Speculation is reportedly rife among People’s Action Party (PAP) insiders whether someone else might be up for the Prime Minister role, given PM-designate Heng Swee Keat’s questionable performance at the hustings.
The question of who would succeed Prime Minister Lee Hsien Loong came to the fore some time after the 2015 election, when PM Lee expressed his wish to hand over the reins to the government after the subsequent election.
In 2018, then-Finance Minister Heng Swee Keat was identified as the PM-designate when the PAP’s central executive committee (CEC) – the party’s highest decision-making body – elected him as its first assistant secretary-general. His presumptive position as PM Lee’s successor was cemented when he was made Singapore’s sole Deputy Prime Minister in the 2019 Cabinet reshuffle.
A senior PAP leader who spoke to TODAY told the publication in 2018 that Mr Heng was selected because the PAP CEC considered him the “first among equals” in its fourth-generation (4G) cohort of leaders and felt that he could “rally the ground”.
PAP insiders are now unsure whether succession plans will go through as expected given Mr Heng’s performance at the recent polls.
While the PAP clinched 83 out of 93 seats, it saw a hefty dip against it in the popular vote. The ruling party suffered its second-worst score and did only 1.1 per cent better than it did in the watershed 2011 general election, where it saw its worst electoral score since independence.
Swings against the party ranged up to 26 per cent in individual wards and the PAP lost yet another Group Representation Constituency (GRC) to the opposition. The Workers’ Party’s (WP) stunning victory at the new Sengkang GRC unseated three political office-holders, including prominent 4G minister Ng Chee Meng.
Perhaps the biggest blow for the PAP, besides the loss of Mr Ng, was Mr Heng’s notably poor performance at the polls. Mr Heng surprised observers by turning up at the Nomination Centre for East Coast GRC 30 minutes before nominations closed, revealing that he would be running in the hotly-contested ward instead of his Tampines GRC stronghold.
His disaster of a nomination speech, when he tripped over words and stammered as he told voters about his ‘East Coast Plan’, was perhaps an ominous sign of things to come. Instead of achieving a better result with the involvement of the PM-in-waiting, the PAP’s East Coast team suffered a worst result than it did in the 2011 election.
Mr Heng and his East Coast teammates barely made it into Parliament, with 53.41 per cent of the vote. This is the worst PAP performance in the ward since East Coast GRC was formed nearly thirty years ago, in 1991.
The PAP’s weak performance at East Coast GRC was especially pronounced since the PAP team – which comprised of four political office-holders including Mr Heng – faced off against a slate of WP candidates that had never contested East Coast GRC before.
PAP members, including branch activists, retired parliamentarians and former political office-holders who spoke to TODAY on the condition of anonymity, expressed disappointment with the East Coast GRC results.
Party insiders, some of whom hoped that Mr Heng would have won by a larger margin proving that he has the nation’s mandate, reportedly indicated that his performance at the polls have given rise to internal questions of whether the PAP needs to rethink its succession plans.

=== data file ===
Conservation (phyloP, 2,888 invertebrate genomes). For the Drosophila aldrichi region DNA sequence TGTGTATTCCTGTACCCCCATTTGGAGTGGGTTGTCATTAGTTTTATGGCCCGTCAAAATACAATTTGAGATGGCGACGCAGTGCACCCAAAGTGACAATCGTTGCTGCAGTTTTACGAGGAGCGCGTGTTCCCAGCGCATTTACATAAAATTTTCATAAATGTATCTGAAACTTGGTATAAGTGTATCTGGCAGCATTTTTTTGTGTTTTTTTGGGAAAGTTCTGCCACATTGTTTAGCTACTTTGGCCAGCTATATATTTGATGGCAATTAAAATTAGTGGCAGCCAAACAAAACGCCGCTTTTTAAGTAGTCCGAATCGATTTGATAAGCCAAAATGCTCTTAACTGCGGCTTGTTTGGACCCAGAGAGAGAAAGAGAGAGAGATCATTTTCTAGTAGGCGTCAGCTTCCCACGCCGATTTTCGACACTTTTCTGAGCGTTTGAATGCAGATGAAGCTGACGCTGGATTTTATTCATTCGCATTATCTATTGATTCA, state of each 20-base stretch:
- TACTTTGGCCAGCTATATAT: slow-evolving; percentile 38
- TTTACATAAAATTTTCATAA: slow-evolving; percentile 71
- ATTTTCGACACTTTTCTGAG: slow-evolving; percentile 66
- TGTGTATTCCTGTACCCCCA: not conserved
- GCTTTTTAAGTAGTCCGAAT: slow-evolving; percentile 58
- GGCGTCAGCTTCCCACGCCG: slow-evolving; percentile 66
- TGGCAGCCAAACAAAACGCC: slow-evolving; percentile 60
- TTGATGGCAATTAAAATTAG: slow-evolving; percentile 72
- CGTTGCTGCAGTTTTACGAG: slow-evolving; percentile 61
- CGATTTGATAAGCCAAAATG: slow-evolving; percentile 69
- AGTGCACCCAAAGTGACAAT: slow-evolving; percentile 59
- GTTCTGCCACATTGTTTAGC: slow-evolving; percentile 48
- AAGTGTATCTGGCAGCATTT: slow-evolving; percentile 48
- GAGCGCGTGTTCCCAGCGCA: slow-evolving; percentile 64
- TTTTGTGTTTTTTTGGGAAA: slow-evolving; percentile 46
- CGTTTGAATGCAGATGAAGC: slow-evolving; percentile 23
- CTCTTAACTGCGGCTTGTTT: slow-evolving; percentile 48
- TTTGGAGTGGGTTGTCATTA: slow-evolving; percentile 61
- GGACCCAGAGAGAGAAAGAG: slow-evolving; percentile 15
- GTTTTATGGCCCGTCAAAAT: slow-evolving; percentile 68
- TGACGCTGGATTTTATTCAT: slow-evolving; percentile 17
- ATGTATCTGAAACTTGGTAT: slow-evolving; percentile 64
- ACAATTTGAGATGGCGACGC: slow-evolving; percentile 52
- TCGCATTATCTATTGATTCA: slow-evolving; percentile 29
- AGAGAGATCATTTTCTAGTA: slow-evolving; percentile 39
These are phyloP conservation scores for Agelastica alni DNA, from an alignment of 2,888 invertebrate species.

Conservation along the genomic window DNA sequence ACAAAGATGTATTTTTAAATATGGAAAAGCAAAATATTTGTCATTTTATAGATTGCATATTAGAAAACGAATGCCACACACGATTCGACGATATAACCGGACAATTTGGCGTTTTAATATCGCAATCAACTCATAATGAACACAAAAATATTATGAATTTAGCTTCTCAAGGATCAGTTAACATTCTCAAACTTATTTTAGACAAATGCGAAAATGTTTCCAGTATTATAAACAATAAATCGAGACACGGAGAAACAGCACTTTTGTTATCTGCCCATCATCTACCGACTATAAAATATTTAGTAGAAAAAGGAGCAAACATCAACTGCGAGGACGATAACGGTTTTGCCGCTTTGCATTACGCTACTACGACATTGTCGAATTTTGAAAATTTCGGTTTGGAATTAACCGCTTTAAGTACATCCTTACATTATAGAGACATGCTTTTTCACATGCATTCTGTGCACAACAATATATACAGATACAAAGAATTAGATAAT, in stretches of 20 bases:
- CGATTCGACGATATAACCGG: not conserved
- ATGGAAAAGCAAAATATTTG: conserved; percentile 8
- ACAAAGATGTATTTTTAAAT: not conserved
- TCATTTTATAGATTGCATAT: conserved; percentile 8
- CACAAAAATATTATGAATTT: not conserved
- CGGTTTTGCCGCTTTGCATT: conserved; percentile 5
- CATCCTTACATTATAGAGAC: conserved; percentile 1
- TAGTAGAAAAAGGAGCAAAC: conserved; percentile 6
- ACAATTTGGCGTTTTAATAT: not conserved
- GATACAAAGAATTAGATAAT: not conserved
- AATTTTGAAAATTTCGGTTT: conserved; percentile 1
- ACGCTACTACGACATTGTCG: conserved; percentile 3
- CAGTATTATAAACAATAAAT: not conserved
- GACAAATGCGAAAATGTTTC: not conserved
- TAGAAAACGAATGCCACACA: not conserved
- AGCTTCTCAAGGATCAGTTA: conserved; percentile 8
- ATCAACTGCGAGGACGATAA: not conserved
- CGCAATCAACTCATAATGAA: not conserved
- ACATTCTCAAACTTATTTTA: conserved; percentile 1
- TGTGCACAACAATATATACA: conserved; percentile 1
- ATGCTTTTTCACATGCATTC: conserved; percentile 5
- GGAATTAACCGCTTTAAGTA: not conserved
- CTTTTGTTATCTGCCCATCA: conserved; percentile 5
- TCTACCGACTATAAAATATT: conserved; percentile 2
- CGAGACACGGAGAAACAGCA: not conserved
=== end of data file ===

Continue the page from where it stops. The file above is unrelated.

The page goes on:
While one senior activist felt that Mr Heng could have performed better if he had been able to spend more time on the ground, a former Member of Parliament (MP) told TODAY that he considered what might have happened if Mr Heng had gone head to head with WP secretary-general Pritam Singh instead of new WP candidate Nicole Seah.
Some activists also told the publication that Mr Heng’s ‘East Coast Plan’ gaffe did not do him any favours and that the East Coast result suggests he might not be the “unifying figure” Singapore needs. Party activists are reportedly asking whether someone else might be up for the PM’s job in the upcoming cabinet reshuffle, given Mr Heng’s electoral performance.
Reservations about Mr Heng’s suitability to lead the nation are even louder outside the PAP.
The Straits Times’ Editor-at-Large Han Fook Kwang, a prominent member of the establishment, questioned whether Mr Heng’s claim to leadership is under threat. In an opinion-editorial, he highlighted the challenges presented by the COVID crisis and asked: “Will the new circumstances require a different leader to rally and mobilise the people?”
Historian Michael Barr was more vocal about the significance of the election outcome and said that the result at East Coast GRC was a referendum on Mr Heng. Prof Barr said that Mr Heng bears heavy responsibility for the poor PAP result since he was in charge of the party’s national campaign and wrote:
“It is a sign of the state of self-delusion, both in Cabinet and among what passes for Singapore’s political commentariat, that a recurring theme of the election-night coverage was that “this is not a referendum on Heng Swee Keat”. It was.”
Asserting that the 4G has “failed to cut through to the electorate, and do not seem up to the job of government,” Prof Barr added: “Mr Heng’s personal contribution to government has been a series of inarticulate speeches, that are perhaps the consequence of the lingering effects of a massive stroke he suffered in 2016, but which are making him something of a figure of fun, not just in Singapore but in the region.”
The historian questioned why the PAP leadership seems so fixated on having Mr Heng become its next leader given his poor performance and wrote: “It is hard to believe that Mr Lee is not aware, but it is even more difficult to accept that Mr Heng’s colleagues, who he beat in the race to the top, are also not aware — especially as nearly all of them polled better than Mr Heng himself.”